In my opinion, to save us from total assimilation, the Creator allowed the Holocaust, without which we would not have the state of Israel today.  However, Israel is in terrible shape, not financially or technologically but spiritually. The religious people will have nothing to do with the secular and Israel is totally divided. They don’t know who their God is. The ultrareligious have totally changed Him from the times of the Torah. They believe more in the rabbis than in the Torah. There are consequences for such disobedience. Maybe we won’t see them immediately but they come later on like we see in the story of Rachel who stole her father’s idols; Yaakov said that whoever took them would die. And she did…consequences.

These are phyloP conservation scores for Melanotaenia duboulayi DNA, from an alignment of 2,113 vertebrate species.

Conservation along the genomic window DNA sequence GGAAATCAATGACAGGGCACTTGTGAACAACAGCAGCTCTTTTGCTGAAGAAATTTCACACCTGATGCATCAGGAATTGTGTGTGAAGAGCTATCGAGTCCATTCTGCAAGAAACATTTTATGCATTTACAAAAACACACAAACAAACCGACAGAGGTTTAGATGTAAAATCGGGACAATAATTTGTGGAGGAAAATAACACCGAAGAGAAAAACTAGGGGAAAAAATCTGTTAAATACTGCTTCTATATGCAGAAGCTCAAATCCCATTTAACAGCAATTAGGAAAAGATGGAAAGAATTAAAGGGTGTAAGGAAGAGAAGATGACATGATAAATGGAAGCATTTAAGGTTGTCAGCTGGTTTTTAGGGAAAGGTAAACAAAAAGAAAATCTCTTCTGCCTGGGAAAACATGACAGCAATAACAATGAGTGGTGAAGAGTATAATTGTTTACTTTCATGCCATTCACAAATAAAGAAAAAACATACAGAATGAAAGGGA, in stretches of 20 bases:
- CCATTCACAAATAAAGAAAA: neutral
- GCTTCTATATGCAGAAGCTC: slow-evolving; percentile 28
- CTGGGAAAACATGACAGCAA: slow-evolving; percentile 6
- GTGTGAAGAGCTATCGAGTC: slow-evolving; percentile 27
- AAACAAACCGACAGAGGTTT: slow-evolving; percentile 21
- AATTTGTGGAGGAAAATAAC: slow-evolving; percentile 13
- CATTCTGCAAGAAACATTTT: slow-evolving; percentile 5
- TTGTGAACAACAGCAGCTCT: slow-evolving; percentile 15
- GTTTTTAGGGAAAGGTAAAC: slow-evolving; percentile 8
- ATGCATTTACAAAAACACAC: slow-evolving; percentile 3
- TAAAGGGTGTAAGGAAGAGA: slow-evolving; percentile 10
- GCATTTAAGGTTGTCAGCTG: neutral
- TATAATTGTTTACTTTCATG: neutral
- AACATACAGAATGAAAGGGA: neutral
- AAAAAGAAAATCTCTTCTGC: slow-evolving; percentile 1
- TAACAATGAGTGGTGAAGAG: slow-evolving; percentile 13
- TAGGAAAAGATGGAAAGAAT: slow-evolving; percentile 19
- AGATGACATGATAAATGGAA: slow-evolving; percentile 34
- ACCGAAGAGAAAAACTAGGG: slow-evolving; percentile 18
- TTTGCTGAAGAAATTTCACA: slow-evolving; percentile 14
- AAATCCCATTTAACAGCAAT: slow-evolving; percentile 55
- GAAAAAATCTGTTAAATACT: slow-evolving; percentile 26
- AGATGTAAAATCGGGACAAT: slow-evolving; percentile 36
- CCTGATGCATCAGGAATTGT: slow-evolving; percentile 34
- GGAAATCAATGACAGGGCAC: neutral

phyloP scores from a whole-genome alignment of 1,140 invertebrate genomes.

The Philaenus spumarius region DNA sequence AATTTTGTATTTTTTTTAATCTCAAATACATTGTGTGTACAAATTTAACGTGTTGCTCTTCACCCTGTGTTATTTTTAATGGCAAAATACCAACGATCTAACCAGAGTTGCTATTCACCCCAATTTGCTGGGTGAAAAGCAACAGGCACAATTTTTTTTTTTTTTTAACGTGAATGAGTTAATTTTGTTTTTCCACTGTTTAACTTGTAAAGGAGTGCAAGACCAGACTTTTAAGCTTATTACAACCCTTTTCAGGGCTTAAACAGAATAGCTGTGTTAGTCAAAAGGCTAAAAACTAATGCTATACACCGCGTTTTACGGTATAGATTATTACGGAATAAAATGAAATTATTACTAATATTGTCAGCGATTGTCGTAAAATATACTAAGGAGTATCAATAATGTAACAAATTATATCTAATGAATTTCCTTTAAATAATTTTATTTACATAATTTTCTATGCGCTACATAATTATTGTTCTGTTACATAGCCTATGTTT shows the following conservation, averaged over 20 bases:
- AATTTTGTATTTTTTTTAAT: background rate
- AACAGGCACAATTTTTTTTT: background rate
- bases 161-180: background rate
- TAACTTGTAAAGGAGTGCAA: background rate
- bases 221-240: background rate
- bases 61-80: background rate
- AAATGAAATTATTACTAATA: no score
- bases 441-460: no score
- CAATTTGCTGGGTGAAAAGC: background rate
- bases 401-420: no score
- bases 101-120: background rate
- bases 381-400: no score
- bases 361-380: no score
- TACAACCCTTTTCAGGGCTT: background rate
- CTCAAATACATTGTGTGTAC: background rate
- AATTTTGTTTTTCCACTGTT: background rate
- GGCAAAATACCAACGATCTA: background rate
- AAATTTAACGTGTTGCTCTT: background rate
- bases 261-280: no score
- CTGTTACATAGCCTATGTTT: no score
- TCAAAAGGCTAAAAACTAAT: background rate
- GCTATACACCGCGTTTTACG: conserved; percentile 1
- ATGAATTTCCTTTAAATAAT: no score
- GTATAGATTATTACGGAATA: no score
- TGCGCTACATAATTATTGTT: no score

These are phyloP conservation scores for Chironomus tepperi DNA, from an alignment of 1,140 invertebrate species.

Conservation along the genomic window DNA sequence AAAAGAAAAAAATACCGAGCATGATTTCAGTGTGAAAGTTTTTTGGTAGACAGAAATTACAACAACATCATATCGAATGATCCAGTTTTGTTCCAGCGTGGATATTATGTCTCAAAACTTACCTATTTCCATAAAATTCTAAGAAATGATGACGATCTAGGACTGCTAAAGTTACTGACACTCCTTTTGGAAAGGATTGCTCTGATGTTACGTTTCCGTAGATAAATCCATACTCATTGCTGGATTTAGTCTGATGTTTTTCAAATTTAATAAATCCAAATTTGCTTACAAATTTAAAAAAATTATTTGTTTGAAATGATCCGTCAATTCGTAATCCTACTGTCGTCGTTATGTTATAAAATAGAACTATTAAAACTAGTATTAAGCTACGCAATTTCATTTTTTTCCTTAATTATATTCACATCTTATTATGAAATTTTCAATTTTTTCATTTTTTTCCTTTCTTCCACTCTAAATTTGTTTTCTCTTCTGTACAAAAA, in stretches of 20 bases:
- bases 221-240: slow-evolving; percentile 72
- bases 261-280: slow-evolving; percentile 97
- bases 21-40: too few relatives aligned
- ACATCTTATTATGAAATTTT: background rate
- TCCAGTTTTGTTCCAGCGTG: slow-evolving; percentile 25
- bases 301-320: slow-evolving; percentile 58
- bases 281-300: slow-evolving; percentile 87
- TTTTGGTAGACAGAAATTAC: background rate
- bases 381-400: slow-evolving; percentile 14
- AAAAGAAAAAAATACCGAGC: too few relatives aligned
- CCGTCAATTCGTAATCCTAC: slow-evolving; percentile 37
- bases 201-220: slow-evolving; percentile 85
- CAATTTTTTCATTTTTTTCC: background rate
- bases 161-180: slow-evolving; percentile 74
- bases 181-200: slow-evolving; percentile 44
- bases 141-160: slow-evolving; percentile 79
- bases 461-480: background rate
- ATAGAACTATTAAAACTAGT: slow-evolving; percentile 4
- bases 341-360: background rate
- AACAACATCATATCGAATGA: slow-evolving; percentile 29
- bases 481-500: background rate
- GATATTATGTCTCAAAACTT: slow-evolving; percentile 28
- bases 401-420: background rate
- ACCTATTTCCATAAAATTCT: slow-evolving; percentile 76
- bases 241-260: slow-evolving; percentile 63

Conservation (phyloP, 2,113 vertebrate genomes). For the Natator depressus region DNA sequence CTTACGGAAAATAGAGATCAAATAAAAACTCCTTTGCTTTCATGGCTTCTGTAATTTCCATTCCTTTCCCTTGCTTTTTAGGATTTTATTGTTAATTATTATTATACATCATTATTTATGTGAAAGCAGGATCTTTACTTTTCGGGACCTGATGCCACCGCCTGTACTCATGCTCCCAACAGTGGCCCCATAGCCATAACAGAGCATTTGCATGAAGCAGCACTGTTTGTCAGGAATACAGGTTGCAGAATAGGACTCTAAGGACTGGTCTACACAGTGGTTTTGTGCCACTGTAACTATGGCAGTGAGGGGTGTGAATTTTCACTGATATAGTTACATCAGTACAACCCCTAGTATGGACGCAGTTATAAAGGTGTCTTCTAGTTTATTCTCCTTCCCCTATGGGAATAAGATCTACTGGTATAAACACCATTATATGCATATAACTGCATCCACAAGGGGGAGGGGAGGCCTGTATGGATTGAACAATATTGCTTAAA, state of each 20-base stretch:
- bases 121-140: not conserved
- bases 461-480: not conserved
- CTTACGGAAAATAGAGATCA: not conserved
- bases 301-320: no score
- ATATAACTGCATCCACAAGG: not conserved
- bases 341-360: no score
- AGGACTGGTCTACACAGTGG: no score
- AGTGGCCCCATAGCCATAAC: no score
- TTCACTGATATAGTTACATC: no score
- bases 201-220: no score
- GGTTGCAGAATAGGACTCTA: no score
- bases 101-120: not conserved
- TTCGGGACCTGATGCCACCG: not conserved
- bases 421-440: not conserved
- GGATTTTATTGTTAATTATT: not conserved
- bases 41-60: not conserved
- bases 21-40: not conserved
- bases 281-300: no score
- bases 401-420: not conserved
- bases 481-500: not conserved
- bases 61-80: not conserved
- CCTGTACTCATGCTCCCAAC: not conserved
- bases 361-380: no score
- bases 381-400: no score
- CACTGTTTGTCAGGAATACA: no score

Esau represents the gentile world; the things of this world (Hollywood vs modesty).  Today we don’t know which of the two Israel represents. Israel has lost her moral compass which made her so special.   We prefer to speak of the technological advances, the democratic advances, the political, but we have lost the battle due to the moral turpitude. Today in Israel, they have removed all differences between male and female, erasing what the Creator made. He didn’t create Adam and Steve. We have lost the idea of right and wrong, as it is written in the Book of Judges, “every man did what was right in his own eyes”. (Judges 17:6)  Israel is again losing its identity.  Jacob knew that if he remained with Esau, all his people would eventually be assimilated into Esau’s culture, because he was freer and stronger and his whose values would be tempting to this new nation that was being formed.  In the same way, Israel would later need to live in Goshen in Egypt, separate from the culture of the Egyptians. A bad union sooner or later forces us to be like them where we lose our own identity.